To honour the history and promote the ongoing production of Indigenous literatures in all forms; to advance the ethical and vigorous study and teaching of those literatures; to reaffirm the value of Indigenous knowledges and methodologies within literary expression and study; to foster respectful relationships within and between academic and non-academic communities; to facilitate mentorship and professional development; and to advocate for responsible institutional transformation.
Spotlight: Drew Hayden Taylor (Spring/Summer 2018)
Drew Hayden Taylor resides on the Curve Lake Reserve in Ontario. As an accomplished dramatist, he writes for the screen as well as the stage. He is also a frequent contributor to Native focused journals and national newspapers. Selected awards include the Canada Council Victor Martyn Lynch-Staunton Award for Theatre (2009) and the Governor General's Award for Drama (nominee, 2006, for In a World Created by a Drunken God.)
A consortium of German developers shows up on the fictional Otter Lake Reserve with a seemingly irresistible offer to improve the local economy: the creation of "Ojibway World," a Native theme park designed to attract European tourists, causing hilarious personal and political divisions within the local community. The Berlin Blues concludes Drew Hayden Taylor's Blues quartet, showcasing contemporary stereotypes of First Nations people, including a fair number that originate from Indigenous communities themselves, to the often outraged delight of his international audiences.Yet Europeans and other ethnic groups are not exempt from Taylor's incisive but good-humoured caricatures.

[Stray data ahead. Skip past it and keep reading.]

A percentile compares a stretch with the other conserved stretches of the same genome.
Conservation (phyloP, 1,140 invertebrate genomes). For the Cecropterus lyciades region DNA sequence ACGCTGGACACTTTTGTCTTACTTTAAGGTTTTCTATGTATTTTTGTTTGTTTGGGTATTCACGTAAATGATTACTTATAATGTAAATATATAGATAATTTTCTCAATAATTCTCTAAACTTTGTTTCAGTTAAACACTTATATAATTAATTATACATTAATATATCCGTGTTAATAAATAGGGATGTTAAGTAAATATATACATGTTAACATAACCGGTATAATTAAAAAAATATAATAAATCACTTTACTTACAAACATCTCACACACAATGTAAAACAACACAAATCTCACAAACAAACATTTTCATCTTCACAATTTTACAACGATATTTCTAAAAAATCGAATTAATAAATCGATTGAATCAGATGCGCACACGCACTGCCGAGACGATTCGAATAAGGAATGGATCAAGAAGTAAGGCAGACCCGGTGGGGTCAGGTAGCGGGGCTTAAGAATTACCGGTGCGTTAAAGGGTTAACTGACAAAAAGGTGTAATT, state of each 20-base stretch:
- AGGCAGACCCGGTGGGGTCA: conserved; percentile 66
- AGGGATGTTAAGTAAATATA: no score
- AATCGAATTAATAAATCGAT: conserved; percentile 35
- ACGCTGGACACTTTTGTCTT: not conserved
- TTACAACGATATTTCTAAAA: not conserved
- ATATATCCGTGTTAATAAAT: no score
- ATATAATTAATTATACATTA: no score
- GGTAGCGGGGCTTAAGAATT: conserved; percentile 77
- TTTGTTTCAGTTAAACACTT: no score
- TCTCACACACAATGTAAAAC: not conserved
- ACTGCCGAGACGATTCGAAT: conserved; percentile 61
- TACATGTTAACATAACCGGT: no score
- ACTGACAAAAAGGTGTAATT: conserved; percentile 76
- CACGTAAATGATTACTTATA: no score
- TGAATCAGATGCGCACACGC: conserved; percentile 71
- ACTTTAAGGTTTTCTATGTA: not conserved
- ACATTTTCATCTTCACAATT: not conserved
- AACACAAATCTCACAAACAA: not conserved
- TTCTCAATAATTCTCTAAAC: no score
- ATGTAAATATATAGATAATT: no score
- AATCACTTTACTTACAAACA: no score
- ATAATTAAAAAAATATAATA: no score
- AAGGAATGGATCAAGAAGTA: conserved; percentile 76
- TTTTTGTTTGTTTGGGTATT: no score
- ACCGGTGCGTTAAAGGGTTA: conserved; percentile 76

Taylor's stories in Fearless Warriors are a full frontal assault on stereotypes of all kinds and an edifying affirmation of humanity unlike anything else in fiction.Each of these stories is as remarkably different in terms of its unique narrative tone, origin and direction, as are the characters of his plays, making Taylor's singular collection of fictions quite intentionally much more than the sum of their parts.
This play raises powerful questions that transcend issues of culture, morality and history - they cut to the ethical quick of what it means to be human in a chaotic world stripped of the comfortable security of identity politics.
Otter Lake is a sleepy Anishnawbe community where little happens. Until the day a handsome stranger pulls up astride a 1953 Indian Chief motorcycle – and turns Otter Lake completely upside down. Maggie, the Reserve’s chief, is swept off her feet, but Virgil, her teenage son, is less than enchanted. Suspicious of the stranger’s intentions, he teams up with his uncle Wayne – a master of aboriginal martial arts – to drive the stranger from the Reserve. And it turns out that the raccoons are willing to lend a hand.
In this collection of short humourous essays originally written for the popular media, playwright, novelist and screenwriter Drew Hayden Taylor sends his readers fascinating and exotic postcards from his globetrotting adventures, always on the lookout for the NEWS about aboriginal peoples around the world.
A mesmerizing blend of vampire thriller and coming-of-age story—now available as a graphic novel. Newcomers to the Otter Lake native reserve don’t go unnoticed for long. So it’s no surprise that 16-year-old Tiffany’s curiosity is piqued when her father rents out her room to a complete stranger.
Only Drunks and Children Tell the Truth is the emotional story of a woman's struggle to acknowledge her birth family. Grace, a Native girl adopted by a White family, is asked by her birth sister to return to the Reserve for their mother's funeral. Afraid of opening old wounds, Grace must find a place where the culture of her past can feed the truth of her present.